Dr. Julien Chaisse is Professor at the City University of Hong Kong, School of Law. He is an award-winning scholar and a globally recognized authority on the intersection between international economic law (trade, investment, and tax), international dispute resolution, and the transnational law of globalization. His scholarship, which includes a dozen books and over 60 articles and book chapters, has been cited by international courts/tribunals, as well as U.S. Courts.

Dr. Chaisse is an active member of the World Economic Forum (“Tax and Globalization Working Group” and “Data Policy Platform”). Dr. Chaisse serves as Advisory Board member of both the Asian Academy of International Law (AAIL) and World Free Zone Convention (WFZC). He also serves as Director of the Dot Trademark Policy Committee (DTPC), co-founder of the Internet Intellectual Property Institute (IIPI), and Member of the Hong Kong’s Government Board of Review (Inland Revenue Ordinance). Dr. Chaisse is an advisor & partner to the United Nations ARTNET on FDI and member of the Academic Forum on Investor-state Dispute Settlement.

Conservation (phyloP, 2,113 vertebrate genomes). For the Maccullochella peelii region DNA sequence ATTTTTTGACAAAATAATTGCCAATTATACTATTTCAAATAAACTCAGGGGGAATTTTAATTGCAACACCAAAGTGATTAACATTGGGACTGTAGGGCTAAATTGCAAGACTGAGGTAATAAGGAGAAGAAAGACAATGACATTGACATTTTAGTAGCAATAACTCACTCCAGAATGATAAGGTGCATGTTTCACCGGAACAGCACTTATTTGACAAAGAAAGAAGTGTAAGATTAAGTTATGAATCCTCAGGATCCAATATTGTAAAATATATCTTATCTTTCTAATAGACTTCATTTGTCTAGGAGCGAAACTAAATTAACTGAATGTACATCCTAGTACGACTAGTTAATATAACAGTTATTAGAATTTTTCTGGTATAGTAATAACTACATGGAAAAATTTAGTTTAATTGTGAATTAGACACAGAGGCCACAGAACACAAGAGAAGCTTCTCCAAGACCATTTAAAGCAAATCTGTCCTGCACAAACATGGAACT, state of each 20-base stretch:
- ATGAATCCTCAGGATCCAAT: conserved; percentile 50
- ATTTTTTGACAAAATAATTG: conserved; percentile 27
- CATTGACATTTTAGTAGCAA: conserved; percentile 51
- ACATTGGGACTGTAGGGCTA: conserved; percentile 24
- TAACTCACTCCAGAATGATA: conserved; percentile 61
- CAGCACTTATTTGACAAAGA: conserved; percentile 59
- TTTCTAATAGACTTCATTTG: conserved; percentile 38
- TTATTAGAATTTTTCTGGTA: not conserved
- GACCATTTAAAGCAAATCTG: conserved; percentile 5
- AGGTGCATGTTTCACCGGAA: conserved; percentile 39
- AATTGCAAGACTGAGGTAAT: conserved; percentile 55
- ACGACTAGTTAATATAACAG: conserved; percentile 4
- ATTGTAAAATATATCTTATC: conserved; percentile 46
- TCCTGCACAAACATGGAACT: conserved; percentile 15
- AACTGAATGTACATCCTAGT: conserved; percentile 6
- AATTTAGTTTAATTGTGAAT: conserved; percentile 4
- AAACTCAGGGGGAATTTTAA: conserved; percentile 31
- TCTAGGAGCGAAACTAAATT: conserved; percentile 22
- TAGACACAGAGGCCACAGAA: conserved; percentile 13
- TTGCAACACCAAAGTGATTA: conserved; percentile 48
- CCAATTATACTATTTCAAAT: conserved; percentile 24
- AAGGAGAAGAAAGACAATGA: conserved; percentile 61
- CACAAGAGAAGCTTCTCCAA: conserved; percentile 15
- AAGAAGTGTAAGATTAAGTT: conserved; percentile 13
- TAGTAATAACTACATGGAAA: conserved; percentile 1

Dr. Chaisse is also an experienced arbitrator and a sought-after consultant/expert to international organizations, governments, law firms, and private investors. He has advised international organizations and governments on private and public international law issues (including concessions contracts, special economic zones, investment structuring, state and international organization immunities, and WTO accession) and assisted with the drafting of legislation in Austria, Azerbaijan, Canada, Ivory Coast, France, Georgia, Mali, Morocco, Pakistan, and Vietnam.

Prior to joining City University School of Law, Dr. Chaisse taught at the Chinese University of Hong Kong (2009-2019) where he served as research centre director and PhD & MPhil Program director. He earlier worked as deputy head of the team analysing the rules for multilateral trade and investment agreements at the World Trade Institute (Switzerland, 2006-2009), lecturer at elite school Sciences Po Aix (France, 2004-2006), and as a diplomat for the French Ministry of Foreign Affairs (Embassy of France in India, 2001-2004).

Julien Chaisse City University of Hong Kong:

https://www.cityu.edu.hk/slw/people/people_chaisse_julien.html

Anushka Tanwar

AT